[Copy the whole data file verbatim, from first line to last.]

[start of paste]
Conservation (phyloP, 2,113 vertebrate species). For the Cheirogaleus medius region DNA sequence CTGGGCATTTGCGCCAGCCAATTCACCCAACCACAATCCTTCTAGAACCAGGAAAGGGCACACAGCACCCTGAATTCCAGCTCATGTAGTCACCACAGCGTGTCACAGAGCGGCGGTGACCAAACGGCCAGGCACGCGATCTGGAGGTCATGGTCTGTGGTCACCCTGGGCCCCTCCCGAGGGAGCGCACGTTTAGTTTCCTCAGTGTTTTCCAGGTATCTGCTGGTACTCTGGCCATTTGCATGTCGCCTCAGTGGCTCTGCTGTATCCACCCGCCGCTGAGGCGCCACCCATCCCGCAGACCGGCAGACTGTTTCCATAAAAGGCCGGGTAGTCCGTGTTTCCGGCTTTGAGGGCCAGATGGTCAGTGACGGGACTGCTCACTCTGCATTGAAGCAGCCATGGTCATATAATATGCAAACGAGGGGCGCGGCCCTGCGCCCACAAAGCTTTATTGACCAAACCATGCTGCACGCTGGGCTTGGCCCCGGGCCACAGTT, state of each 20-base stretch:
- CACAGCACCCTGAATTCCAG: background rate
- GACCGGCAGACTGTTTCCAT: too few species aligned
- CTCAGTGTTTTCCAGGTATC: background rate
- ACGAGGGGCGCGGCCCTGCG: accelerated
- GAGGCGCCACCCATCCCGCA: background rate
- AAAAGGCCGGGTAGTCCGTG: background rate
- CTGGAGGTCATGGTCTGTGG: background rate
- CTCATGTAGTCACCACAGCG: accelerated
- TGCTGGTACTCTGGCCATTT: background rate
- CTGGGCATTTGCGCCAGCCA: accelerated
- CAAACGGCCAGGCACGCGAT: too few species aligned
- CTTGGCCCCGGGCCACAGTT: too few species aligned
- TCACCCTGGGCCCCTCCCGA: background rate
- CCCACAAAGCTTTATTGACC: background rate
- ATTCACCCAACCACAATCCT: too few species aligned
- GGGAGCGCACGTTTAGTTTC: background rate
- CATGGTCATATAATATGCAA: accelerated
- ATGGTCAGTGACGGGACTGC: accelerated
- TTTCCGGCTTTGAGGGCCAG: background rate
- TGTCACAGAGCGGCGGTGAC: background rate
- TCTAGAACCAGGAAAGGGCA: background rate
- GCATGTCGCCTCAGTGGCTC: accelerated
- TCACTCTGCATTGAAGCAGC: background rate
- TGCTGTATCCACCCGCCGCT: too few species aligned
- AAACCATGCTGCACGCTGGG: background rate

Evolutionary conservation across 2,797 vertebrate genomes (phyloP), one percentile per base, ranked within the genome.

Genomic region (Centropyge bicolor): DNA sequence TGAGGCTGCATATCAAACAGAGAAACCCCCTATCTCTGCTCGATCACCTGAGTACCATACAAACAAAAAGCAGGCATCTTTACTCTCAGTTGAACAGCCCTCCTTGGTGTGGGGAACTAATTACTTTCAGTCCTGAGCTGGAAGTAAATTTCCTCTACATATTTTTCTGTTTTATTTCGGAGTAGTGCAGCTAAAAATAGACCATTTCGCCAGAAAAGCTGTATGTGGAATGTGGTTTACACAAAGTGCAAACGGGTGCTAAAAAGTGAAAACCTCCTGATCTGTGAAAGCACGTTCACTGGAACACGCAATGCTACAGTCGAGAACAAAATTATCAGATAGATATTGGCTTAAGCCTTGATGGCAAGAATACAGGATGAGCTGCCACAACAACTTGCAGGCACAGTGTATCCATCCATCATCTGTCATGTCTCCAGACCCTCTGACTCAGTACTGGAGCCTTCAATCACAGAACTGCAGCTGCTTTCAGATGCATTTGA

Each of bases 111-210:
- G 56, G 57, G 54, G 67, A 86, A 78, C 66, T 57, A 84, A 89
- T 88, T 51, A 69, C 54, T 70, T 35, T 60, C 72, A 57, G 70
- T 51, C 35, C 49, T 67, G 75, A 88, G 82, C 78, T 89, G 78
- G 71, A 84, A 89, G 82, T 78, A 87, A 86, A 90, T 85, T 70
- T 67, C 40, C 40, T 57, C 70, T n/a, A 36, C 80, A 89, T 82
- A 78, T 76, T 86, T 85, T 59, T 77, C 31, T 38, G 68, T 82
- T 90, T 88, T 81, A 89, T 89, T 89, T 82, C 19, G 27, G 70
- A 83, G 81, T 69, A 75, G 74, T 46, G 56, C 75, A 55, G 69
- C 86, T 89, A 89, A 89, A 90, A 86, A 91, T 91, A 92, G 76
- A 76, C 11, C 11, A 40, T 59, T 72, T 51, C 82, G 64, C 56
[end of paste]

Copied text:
Conservation (phyloP, 2,113 vertebrate species). For the Cheirogaleus medius region DNA sequence CTGGGCATTTGCGCCAGCCAATTCACCCAACCACAATCCTTCTAGAACCAGGAAAGGGCACACAGCACCCTGAATTCCAGCTCATGTAGTCACCACAGCGTGTCACAGAGCGGCGGTGACCAAACGGCCAGGCACGCGATCTGGAGGTCATGGTCTGTGGTCACCCTGGGCCCCTCCCGAGGGAGCGCACGTTTAGTTTCCTCAGTGTTTTCCAGGTATCTGCTGGTACTCTGGCCATTTGCATGTCGCCTCAGTGGCTCTGCTGTATCCACCCGCCGCTGAGGCGCCACCCATCCCGCAGACCGGCAGACTGTTTCCATAAAAGGCCGGGTAGTCCGTGTTTCCGGCTTTGAGGGCCAGATGGTCAGTGACGGGACTGCTCACTCTGCATTGAAGCAGCCATGGTCATATAATATGCAAACGAGGGGCGCGGCCCTGCGCCCACAAAGCTTTATTGACCAAACCATGCTGCACGCTGGGCTTGGCCCCGGGCCACAGTT, state of each 20-base stretch:
- CACAGCACCCTGAATTCCAG: background rate
- GACCGGCAGACTGTTTCCAT: too few species aligned
- CTCAGTGTTTTCCAGGTATC: background rate
- ACGAGGGGCGCGGCCCTGCG: accelerated
- GAGGCGCCACCCATCCCGCA: background rate
- AAAAGGCCGGGTAGTCCGTG: background rate
- CTGGAGGTCATGGTCTGTGG: background rate
- CTCATGTAGTCACCACAGCG: accelerated
- TGCTGGTACTCTGGCCATTT: background rate
- CTGGGCATTTGCGCCAGCCA: accelerated
- CAAACGGCCAGGCACGCGAT: too few species aligned
- CTTGGCCCCGGGCCACAGTT: too few species aligned
- TCACCCTGGGCCCCTCCCGA: background rate
- CCCACAAAGCTTTATTGACC: background rate
- ATTCACCCAACCACAATCCT: too few species aligned
- GGGAGCGCACGTTTAGTTTC: background rate
- CATGGTCATATAATATGCAA: accelerated
- ATGGTCAGTGACGGGACTGC: accelerated
- TTTCCGGCTTTGAGGGCCAG: background rate
- TGTCACAGAGCGGCGGTGAC: background rate
- TCTAGAACCAGGAAAGGGCA: background rate
- GCATGTCGCCTCAGTGGCTC: accelerated
- TCACTCTGCATTGAAGCAGC: background rate
- TGCTGTATCCACCCGCCGCT: too few species aligned
- AAACCATGCTGCACGCTGGG: background rate

Evolutionary conservation across 2,797 vertebrate genomes (phyloP), one percentile per base, ranked within the genome.

Genomic region (Centropyge bicolor): DNA sequence TGAGGCTGCATATCAAACAGAGAAACCCCCTATCTCTGCTCGATCACCTGAGTACCATACAAACAAAAAGCAGGCATCTTTACTCTCAGTTGAACAGCCCTCCTTGGTGTGGGGAACTAATTACTTTCAGTCCTGAGCTGGAAGTAAATTTCCTCTACATATTTTTCTGTTTTATTTCGGAGTAGTGCAGCTAAAAATAGACCATTTCGCCAGAAAAGCTGTATGTGGAATGTGGTTTACACAAAGTGCAAACGGGTGCTAAAAAGTGAAAACCTCCTGATCTGTGAAAGCACGTTCACTGGAACACGCAATGCTACAGTCGAGAACAAAATTATCAGATAGATATTGGCTTAAGCCTTGATGGCAAGAATACAGGATGAGCTGCCACAACAACTTGCAGGCACAGTGTATCCATCCATCATCTGTCATGTCTCCAGACCCTCTGACTCAGTACTGGAGCCTTCAATCACAGAACTGCAGCTGCTTTCAGATGCATTTGA

Each of bases 111-210:
- G 56, G 57, G 54, G 67, A 86, A 78, C 66, T 57, A 84, A 89
- T 88, T 51, A 69, C 54, T 70, T 35, T 60, C 72, A 57, G 70
- T 51, C 35, C 49, T 67, G 75, A 88, G 82, C 78, T 89, G 78
- G 71, A 84, A 89, G 82, T 78, A 87, A 86, A 90, T 85, T 70
- T 67, C 40, C 40, T 57, C 70, T n/a, A 36, C 80, A 89, T 82
- A 78, T 76, T 86, T 85, T 59, T 77, C 31, T 38, G 68, T 82
- T 90, T 88, T 81, A 89, T 89, T 89, T 82, C 19, G 27, G 70
- A 83, G 81, T 69, A 75, G 74, T 46, G 56, C 75, A 55, G 69
- C 86, T 89, A 89, A 89, A 90, A 86, A 91, T 91, A 92, G 76
- A 76, C 11, C 11, A 40, T 59, T 72, T 51, C 82, G 64, C 56